Observers judged oblique line-to-dot alignments both when the oblique line abutted a vertical Inducing line (Condition E) and in the absence of the vertical line (Condition C). Five groups of 10 subjects each completed these C and E judgments under one condition of inspection. There were three major findings: (1) contrary to expectations arising from results obtained by Novak (1966), there was no difference between the condition in which observers were instructed to fixate the point at which the oblique line abutted the inducing line and the condition in which free inspection was permitted; (2) contrary to a recent report by Greist and Grier (1977), alignment errors were not eliminated in conditions involving fixation directly above or below the point of abuttal; instead, effects sirnilar to those reported by Prytulak (1973) occurred in both Conditions C and E, and these effects consequently were not significant in the corrected (E-C) difference measures; and (3) when alignment errors were converted to angular displacements, mean errors decreased linearly as a function of the distance between the tip of the oblique line and the response dot. This third finding was attributable to nonzero intercepts of error functions, and the result was considered in relation to the tenability of various hypotheses concerning the nature of abutting line effects.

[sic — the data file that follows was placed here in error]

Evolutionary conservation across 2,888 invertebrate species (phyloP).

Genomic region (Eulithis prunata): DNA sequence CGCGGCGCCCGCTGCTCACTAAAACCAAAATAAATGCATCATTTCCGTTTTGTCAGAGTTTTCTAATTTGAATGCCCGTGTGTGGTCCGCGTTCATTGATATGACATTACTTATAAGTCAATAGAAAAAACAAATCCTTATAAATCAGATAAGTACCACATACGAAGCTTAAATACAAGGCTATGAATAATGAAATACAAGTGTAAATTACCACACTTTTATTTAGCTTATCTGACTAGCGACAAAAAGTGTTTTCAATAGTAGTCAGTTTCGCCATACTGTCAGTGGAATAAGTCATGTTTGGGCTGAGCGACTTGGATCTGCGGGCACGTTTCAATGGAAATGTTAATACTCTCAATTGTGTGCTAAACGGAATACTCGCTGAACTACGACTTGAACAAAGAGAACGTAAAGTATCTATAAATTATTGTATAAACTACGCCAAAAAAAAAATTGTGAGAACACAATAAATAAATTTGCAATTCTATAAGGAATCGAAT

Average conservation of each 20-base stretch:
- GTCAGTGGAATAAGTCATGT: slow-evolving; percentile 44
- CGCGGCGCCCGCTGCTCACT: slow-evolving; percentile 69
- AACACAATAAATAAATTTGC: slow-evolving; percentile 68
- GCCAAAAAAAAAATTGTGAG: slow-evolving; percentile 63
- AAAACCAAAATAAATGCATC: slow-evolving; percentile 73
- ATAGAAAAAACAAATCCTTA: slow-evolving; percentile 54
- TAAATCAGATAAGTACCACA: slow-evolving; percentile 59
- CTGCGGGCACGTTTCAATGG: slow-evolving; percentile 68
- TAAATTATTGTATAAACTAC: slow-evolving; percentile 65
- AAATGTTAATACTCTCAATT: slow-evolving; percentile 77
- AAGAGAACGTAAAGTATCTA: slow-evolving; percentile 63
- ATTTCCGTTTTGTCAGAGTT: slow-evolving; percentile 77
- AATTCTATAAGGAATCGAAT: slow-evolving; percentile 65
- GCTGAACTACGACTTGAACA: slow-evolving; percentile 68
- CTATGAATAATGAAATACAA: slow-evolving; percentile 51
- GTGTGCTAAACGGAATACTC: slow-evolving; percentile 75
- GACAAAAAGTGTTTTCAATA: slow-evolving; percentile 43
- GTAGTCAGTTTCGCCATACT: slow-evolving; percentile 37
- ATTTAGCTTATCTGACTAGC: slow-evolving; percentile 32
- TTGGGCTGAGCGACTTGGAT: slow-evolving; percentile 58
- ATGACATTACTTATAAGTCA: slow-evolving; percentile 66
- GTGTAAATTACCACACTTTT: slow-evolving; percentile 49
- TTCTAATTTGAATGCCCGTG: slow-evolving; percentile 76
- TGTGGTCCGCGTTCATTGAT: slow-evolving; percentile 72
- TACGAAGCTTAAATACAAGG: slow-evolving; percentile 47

|Number of pages||10|
|Journal||Perception and Psychophysics|
|Publication status||Published - Jul 1978|